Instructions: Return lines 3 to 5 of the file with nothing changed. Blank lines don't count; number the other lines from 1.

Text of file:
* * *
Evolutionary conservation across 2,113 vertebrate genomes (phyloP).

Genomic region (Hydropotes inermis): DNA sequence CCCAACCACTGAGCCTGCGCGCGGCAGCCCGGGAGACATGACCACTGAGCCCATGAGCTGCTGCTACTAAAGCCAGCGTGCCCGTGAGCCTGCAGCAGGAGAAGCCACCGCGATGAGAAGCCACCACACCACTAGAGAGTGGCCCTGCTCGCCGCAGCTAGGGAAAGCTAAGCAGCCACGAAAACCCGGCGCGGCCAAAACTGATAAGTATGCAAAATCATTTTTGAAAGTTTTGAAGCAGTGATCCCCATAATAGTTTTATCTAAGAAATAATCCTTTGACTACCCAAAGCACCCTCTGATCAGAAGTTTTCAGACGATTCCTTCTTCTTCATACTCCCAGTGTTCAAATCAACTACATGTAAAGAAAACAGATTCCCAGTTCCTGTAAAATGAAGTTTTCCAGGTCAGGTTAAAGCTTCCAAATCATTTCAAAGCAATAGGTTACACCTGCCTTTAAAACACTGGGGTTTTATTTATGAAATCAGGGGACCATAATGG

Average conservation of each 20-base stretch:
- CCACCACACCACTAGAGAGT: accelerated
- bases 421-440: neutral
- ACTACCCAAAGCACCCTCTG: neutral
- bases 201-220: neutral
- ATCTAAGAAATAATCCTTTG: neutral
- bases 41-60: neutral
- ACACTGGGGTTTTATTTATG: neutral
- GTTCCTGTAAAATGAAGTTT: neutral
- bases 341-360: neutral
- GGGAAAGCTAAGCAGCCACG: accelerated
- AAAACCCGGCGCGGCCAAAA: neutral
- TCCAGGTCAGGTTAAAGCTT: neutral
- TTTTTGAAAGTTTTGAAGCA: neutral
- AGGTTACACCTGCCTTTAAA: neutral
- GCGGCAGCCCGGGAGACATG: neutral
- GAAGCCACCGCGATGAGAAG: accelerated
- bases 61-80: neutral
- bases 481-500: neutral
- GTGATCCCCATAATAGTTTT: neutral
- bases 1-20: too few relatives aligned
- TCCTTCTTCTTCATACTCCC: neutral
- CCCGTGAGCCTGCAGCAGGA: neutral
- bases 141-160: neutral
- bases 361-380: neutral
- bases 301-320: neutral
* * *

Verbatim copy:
Average conservation of each 20-base stretch:
- CCACCACACCACTAGAGAGT: accelerated
- bases 421-440: neutral